London Boy Singers Association archive

Scope and Content

The collection comprises minutes, correspondence and related papers including some programmes, engagement lists, reports, financial papers, and attendance records. There are files of papers accumulated by the chairman, which also include annual accounts, press reviews and Finchley Children's Music Group bulletins.

The collection includes some correspondence with Benjamin Britten, and also papers relating to a Song Contest for Boy Singers held by the London Boy Singers Association on 28th November 1964 at Conway Hall, London, the adjudicators being Imogen Holst, George Malcolm and Peter Pears.

Administrative / Biographical History

The London Boy Singers Association was founded in 1961 to supply the need for a concert boys' choir in England. It was partly due to Britten's enthusiasm and encouragement that the choir was formed and, as President, he maintained an active interest in the development of the singers. The choir was administered by a Board of Governors, with Eric W. White as chairman. Members of the Board included (at various times) Lennox Berkeley, Anthony Gishford (who was also Treasurer), Stephen Reiss, George Malcolm, George Rizza, Ruth Andrewes, Elizabeth Boisseau and James Lawrie. Jonathan Steele was appointed conductor, and then later artistic director, succeeding John Andrewes, and Rosamund Strode was the secretary. Rosamund Strode managed the accounts of the Association, and they were audited by Leslie Periton. The choir was briefly known as Finchley Boys' Choir as it was formed from the Finchley Childrens Music Group under John Andrewes. There were some major changes of administration, the first of which, in 1962, included the resignation of John Andrewes as choral manager - he was later replaced by Michael Wylde. The affairs of the association came to an end in July 1966 when the Director parted company with the Board of Governors and President, signalling the end of Benjamin Britten's involvement with the project, although the choir continued as the London Boy Singers, directed by Jonathan Steele, into the 1970s.

The choir's repertoire included plain song and folk song, English madrigals, early nineteenth-century song, Victorian ballads, opera and new music. The London Boy Singers often supplied soloists to concert managers, recording companies and opera houses, and exceptional members of the choir were often used in English Opera Group productions.

The choir consisted of about 60 boys between the ages of 8 and 17 years and from many parts of London. The boys were selected by private audition and interview but the applicants did not need to be ready-made soloists - however an exceptional musical aptitude was expected. The boys were given a systematic and professional training, aimed at performing rather than academic skills. Each boy attended a weekly evening lesson of voice production and musical preparation and a full-choir rehearsal on Saturday mornings. A fee was charged towards the expenses of the training. The teaching system used was based on the methods and style of George Malcolm (choir master at Westminster Cathedral) and of Continental boys' choirs of international standing, such as the Vienna Boys' Choir.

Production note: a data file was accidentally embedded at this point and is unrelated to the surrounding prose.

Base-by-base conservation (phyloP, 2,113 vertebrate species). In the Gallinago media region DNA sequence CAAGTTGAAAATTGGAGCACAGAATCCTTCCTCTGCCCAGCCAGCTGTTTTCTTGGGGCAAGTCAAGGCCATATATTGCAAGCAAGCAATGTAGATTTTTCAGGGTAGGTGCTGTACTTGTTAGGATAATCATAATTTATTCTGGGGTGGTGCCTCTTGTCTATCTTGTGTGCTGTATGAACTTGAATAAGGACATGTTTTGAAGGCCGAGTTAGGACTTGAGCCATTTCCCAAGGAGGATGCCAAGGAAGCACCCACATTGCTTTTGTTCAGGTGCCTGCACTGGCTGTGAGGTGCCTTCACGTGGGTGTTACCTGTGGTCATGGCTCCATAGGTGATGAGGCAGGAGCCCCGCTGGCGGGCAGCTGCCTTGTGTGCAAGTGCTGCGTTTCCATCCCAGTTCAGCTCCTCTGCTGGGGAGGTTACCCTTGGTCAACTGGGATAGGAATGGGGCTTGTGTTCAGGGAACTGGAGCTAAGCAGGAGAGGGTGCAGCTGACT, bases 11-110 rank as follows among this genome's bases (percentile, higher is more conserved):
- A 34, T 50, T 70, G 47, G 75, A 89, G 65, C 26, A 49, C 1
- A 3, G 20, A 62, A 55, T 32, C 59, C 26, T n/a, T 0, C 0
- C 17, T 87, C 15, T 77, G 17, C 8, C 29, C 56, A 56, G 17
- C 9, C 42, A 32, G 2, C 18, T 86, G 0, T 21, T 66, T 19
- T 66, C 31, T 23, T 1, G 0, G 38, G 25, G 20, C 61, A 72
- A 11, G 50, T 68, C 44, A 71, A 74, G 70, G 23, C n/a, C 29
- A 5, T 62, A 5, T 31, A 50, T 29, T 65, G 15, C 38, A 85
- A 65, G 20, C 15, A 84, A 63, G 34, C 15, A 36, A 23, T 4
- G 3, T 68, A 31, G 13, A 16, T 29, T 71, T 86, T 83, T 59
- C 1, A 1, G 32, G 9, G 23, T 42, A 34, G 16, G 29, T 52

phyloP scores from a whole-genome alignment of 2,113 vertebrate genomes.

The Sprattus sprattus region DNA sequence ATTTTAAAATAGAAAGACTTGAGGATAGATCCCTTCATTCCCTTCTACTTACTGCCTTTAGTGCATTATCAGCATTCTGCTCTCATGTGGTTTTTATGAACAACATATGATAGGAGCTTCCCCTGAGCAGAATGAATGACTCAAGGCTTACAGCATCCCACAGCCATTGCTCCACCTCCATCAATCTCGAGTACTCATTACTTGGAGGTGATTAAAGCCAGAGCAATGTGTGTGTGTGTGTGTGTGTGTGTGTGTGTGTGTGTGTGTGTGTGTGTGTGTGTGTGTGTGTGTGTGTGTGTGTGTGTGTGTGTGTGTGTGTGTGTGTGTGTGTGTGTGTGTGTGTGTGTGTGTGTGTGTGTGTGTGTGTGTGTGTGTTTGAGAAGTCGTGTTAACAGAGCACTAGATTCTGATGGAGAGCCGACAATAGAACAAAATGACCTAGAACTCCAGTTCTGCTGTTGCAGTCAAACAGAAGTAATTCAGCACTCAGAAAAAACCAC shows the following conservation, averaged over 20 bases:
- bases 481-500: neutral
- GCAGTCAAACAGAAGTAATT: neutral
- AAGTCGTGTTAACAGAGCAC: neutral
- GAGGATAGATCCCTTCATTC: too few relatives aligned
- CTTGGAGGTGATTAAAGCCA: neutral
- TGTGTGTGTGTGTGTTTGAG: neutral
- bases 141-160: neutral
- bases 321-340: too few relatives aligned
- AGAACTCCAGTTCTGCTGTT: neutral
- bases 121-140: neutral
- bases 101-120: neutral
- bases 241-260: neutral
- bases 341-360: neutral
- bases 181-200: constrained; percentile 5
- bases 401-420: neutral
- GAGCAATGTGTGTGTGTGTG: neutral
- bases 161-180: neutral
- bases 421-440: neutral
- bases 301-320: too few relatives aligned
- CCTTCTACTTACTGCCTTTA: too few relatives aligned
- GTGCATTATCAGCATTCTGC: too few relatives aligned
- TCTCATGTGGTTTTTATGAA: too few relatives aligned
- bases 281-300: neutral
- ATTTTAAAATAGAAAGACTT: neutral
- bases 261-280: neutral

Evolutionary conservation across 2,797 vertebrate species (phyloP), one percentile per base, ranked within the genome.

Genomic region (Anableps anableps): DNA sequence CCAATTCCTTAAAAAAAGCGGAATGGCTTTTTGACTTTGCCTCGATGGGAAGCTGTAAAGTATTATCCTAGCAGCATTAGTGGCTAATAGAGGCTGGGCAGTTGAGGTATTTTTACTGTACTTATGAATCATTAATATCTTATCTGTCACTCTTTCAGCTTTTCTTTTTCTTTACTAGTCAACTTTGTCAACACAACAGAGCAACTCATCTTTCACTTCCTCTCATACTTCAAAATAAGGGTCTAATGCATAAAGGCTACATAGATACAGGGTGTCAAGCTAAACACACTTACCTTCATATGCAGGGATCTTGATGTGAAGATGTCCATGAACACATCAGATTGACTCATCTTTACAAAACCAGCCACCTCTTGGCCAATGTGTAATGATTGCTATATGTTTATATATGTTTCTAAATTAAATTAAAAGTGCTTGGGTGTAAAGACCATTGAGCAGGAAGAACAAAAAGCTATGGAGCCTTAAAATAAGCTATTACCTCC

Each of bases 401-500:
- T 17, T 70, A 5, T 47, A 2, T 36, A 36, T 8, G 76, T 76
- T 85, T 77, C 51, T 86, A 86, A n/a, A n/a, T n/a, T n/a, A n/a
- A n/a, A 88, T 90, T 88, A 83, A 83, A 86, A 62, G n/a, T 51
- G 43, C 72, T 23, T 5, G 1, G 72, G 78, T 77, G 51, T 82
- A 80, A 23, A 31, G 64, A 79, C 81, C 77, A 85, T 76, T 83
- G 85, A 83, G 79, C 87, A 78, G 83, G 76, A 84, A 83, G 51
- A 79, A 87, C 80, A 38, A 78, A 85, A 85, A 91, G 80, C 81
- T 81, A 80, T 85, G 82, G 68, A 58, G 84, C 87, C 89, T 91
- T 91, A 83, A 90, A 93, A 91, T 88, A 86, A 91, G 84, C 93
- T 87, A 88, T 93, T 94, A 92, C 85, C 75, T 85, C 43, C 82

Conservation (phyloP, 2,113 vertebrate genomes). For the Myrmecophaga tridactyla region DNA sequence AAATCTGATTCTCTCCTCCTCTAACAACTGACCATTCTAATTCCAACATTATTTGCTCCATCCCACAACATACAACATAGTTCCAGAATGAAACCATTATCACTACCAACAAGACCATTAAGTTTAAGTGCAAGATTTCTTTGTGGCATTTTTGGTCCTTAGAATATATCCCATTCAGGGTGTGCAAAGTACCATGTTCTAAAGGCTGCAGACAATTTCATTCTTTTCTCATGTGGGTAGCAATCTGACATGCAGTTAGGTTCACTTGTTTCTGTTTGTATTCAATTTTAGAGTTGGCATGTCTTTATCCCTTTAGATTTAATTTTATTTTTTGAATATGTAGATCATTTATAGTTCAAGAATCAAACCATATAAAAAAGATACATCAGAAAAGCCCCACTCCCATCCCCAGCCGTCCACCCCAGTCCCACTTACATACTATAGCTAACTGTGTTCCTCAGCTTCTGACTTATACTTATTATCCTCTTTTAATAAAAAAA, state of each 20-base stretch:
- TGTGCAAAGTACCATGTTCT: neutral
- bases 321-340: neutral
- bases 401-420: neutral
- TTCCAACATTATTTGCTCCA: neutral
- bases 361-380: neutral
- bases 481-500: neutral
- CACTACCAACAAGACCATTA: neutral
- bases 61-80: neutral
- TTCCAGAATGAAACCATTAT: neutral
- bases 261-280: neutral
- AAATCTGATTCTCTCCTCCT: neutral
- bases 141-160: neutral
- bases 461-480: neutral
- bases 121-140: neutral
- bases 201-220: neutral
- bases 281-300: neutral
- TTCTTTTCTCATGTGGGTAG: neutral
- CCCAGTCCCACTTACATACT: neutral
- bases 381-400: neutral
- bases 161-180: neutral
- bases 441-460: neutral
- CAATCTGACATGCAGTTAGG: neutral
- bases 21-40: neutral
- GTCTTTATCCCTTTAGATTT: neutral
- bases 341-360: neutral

The London Boy Singers performed the premieres of Britten's King Herod and The Cock and The Twelve Apostles on 16th June 1962 at the Aldeburgh Festival. Britten dedicated the former of these works to the choir.

Access Information


This material is made available under the standard conditions of the Britten-Pears Foundation. Readers will be required to produce proof of identity and to sign a Reader's Undertaking form.

Other Finding Aids

The collection is catalogued.

Archivist's Note

Compiled by Judith Tydeman Feb 2004 and expanded by Jude Brimmer in April/May 2004, with the history of the choir based on the 1963 article in The Times, and information found within the papers.

Custodial History

The two distinct sections of the archive were created separately, the first (listed as 'Secretary's files') was kept at the Britten-Pears Library by Rosmaund Strode (Secretary to the Association) in her time as administrative assistant to Benjamin Britten at the Red House in the 1960s-1970s, while the second ('Chairman's files') was sent to the Britten-Pears Library by Eric W. White of the Arts Council (Chairman of the Association), when the Arts Council moved from 4 St James Square in March 1968. The two sections have been boxed together as one archive but kept separate in this listing to reflect their provenance.

Related Material

The following additional items are found in the Britten-Pears Foundation collections:

A sound recording of the London Boy Singers in rehearsal with Jonathan Steele in Oct/Nov 1963 (ref. BPLRR01684).

Photographs of the London Boy Singers.

Files of correspondence between Benjamin Britten and the Association.

Files of letters regarding the Association between Britten and various correspondents, including Eric W. White, Rosamund Strode and the Elmgrant Trust.

Correspondence concerning the London Boy Singers can also be found in The Dartington Hall Trust archive, amongst the papers of Dorothy Whitney Elmhirst (file reference no. DWE/A/5/E). Details can be found by visiting their website


For further information on the choir the reader is referred to the following articles which are available in the Archive reading room:'New style choir boy' published in The Times on 14 October 1963.'Boys' Voices' by George Malcolm (member of the Board of Governors of the Association) in the 1962 Aldeburgh Festival Programme Book, pp. 14-16.

Geographical Names